Widener University this year is funding a dozen student and faculty research projects and community initiatives that will directly benefit the city of Chester. The projects are financed by endowed funds established during the university’s record-breaking $65 million Taking the Lead fundraising campaign.

“Contributing to the well-being and vitality of the communities we serve is an integral part of the Widener University mission,” said Dr. Julie Wollman, president of Widener. “The proposals presented for funding address an array of social and sustainability issues that are important to Chester. It’s clear that Widener faculty and students are committed to partnering with organizations in Chester to make a difference in the city.”

This year’s initiatives were funded in the amount of $23,420. The university has provided nearly $60,000 in funding to faculty and students over the three-year history of the community engagement endowed funds. The funds include the Borislow Community-Engaged Faculty Research Fellowship, the Hartford Undergraduate Community-Based Research Award, and the Schmutz Student Civic Engagement Mini-Grants.

Research and initiatives funded include:

  • Dr. Nancy Blank, associate professor of criminal justice; and Dr. Mimi Staulters, associate professor of education, received funding to implement a literacy program for court-adjudicated youth, primarily from Chester, utilizing undergraduate education and criminal justice students as tutors. They will also collect data to assess changes in literacy levels and school attendance among program participants.
  • Dr. Justin Sitron, associate professor of human sexuality studies, received funding for the second phase of a project aimed at reducing the risk of teenage pregnancy and sexually transmitted infections among Chester youth. The initiative also includes training Widener undergraduate and graduate students to develop and implement interculturally competent sexuality education.
  • Dr. Nadine McHenry, professor of education, received funding for a project through which Widener faculty will work with teachers at Stetser Elementary School in Chester to develop culturally responsive student teachers through interactive programming and instruction.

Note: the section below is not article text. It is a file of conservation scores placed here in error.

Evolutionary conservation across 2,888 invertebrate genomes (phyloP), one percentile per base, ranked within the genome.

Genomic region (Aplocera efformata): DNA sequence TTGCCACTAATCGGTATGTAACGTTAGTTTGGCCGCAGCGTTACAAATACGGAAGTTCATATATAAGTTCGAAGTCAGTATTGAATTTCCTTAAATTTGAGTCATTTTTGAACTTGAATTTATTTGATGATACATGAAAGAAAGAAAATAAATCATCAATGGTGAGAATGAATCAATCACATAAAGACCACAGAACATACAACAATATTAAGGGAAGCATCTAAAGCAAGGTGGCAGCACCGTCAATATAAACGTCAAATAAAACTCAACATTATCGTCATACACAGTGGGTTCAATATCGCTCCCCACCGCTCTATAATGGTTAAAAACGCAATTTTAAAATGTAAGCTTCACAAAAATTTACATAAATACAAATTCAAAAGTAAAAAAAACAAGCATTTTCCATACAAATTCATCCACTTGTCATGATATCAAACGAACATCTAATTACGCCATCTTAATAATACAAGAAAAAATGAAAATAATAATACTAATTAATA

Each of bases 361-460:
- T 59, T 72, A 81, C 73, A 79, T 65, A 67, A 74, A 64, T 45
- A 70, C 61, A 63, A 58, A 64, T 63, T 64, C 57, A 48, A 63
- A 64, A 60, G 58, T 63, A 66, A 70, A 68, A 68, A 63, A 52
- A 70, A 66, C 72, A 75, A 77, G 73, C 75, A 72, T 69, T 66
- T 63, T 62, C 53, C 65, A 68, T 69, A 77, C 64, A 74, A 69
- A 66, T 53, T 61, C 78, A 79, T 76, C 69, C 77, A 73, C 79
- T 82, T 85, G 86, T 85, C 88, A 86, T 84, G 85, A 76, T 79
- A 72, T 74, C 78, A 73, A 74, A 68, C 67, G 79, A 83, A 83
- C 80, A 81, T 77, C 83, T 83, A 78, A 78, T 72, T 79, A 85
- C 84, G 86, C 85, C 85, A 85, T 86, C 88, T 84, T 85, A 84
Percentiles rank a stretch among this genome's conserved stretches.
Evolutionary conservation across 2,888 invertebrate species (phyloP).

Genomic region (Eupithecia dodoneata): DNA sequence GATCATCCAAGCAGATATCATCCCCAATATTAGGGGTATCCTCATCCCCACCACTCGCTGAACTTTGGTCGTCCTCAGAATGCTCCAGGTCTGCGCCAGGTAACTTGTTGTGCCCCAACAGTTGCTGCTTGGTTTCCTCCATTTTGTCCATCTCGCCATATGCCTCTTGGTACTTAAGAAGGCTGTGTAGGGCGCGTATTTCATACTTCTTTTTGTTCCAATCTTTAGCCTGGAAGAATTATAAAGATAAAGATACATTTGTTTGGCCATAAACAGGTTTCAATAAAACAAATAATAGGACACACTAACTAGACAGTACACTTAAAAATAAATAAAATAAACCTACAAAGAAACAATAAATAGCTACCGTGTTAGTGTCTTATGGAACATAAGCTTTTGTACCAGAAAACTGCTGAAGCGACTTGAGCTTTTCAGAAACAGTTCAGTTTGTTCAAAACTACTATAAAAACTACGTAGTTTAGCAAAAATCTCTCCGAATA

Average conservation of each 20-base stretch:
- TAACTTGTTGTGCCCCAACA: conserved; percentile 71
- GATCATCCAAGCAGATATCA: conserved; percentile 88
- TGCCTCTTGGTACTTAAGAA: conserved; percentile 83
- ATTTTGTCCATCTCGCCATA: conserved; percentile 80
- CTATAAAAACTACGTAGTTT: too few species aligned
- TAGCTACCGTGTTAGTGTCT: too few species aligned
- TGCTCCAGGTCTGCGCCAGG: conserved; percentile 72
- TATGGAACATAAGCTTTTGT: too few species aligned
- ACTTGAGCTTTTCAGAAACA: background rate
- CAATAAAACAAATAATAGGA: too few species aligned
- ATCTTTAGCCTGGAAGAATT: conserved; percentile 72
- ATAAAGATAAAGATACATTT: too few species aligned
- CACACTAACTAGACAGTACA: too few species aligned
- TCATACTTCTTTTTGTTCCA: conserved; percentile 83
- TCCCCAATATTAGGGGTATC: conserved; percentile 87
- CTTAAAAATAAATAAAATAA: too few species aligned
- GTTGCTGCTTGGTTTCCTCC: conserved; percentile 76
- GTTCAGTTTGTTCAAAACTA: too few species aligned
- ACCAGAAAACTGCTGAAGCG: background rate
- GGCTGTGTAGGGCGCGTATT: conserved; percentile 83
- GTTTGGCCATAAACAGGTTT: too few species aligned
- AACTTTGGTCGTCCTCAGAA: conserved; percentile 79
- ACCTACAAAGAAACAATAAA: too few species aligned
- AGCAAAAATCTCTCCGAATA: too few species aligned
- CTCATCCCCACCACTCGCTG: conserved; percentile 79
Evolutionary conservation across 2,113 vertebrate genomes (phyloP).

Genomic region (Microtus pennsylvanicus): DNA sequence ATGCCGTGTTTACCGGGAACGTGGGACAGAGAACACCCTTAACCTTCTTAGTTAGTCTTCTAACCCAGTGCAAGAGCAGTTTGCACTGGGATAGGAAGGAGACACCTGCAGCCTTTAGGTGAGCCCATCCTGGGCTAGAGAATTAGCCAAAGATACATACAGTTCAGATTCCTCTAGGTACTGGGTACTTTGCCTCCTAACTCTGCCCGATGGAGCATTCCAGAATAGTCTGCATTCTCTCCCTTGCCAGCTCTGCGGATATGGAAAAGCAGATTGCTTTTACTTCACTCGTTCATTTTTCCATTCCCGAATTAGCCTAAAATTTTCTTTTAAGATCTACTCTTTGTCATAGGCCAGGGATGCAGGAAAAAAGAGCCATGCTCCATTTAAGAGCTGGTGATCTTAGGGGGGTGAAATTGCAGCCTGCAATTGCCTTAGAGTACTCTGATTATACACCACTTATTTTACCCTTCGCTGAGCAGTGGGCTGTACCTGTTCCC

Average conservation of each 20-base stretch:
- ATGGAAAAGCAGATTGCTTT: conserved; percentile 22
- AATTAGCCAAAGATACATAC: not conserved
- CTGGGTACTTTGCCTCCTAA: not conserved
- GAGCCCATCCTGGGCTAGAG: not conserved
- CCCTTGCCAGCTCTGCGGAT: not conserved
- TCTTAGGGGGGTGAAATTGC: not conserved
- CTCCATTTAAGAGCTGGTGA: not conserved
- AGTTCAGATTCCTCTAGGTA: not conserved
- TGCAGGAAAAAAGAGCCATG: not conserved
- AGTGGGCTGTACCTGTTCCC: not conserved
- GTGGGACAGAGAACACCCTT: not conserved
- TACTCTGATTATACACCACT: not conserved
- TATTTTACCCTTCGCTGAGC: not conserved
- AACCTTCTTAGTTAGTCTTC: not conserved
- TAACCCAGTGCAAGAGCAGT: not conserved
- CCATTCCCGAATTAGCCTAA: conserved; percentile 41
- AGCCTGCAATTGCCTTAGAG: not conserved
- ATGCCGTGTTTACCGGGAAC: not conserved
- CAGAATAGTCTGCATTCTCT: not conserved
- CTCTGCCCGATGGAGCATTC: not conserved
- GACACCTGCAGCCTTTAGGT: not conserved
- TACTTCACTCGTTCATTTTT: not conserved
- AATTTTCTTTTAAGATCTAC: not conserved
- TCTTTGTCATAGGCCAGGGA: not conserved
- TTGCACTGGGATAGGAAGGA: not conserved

• Dr. Jonathan Akins, assistant professor of engineering, received funding to design and fabricate an apparatus to collect gait and balance measurements for prosthesis users. The study will examine how people with lower extremity limb loss have an increased risk of falling due to impaired balance and gait deficiencies. The study will be conducted with volunteers from the Chester Community Physical Therapy Clinic.
  • Dr. Brett Alvaré, assistant professor of anthropology, received funding to support the second phase of the Chester Community Voices Project. The project is designed to develop an authentic understanding of Chester’s history and present day conditions.
  • Tori Remondelli, a senior mechanical engineering major from Point Pleasant, N.J., who serves as president of the engINE Club, received funding for the club to work with the Chester Planning Department to plan, design and construct segments of the Chester Creek Trail from the DeShong Park to the proposed East Coast Greenway trail.
  • Students in the Magazine Journalism course taught by Sam Starnes received funding to write, edit and publish print and online versions of the second issue of the award-winning Chester Magazine. The second issue builds on the revitalization initiatives featured in the first edition and highlights the new arts-based engagement initiatives in the city.
  • Senior biology students Brianna Englert of Pottsville, Pa, and Maria McLaughlin of Schuylkill Have, Pa. received funding to partner with the Chester Community Physical Therapy Clinic and Northern Star Sports to organize a children’s fun run in association with the clinic’s annual 5K Run in April.
  • Senior communication studies students Sarah Engman of Havertown, Pa.; Audrey Lee of Roebling, N.J.; Jermaine Kamara of Chester, Pa.; and Victoria Miller of West Chester, Pa. received funding to organize a sustainability day in Chester. The interactive street fair will feature local businesses and vendors, and will include presentations focused on making Chester a healthier and more sustainable city.
  • Jessica Kowalski, a sophomore management major from Philadelphia, who serves as the Pride Service Site Leader for the Chester Shade Tree Commission, received funding to work with the commission to plant trees in Washington Park in Chester to replace those badly damaged by last June’s severe storm.
  • Monica Lesinski, a sophomore nursing major from Williamstown, N.J.; and Ronnie Rabena, a senior political science and international relations major from Philadelphia, received funding for the Widener chapter of Presidents United to Solve Hunger (PUSH) to partner with the Ruth L. Bennett Community Farm in Chester to create a habitat for insects that enhance plant pollination and contribute to the sustainability, growth and development of the farm.
  • The Alpha Tau Omega fraternity received funding to partner with Chester Eastside, Inc. to build the infrastructure for an after school program. Members of the fraternity will research other after school programs, volunteer and raise funds for the initiative.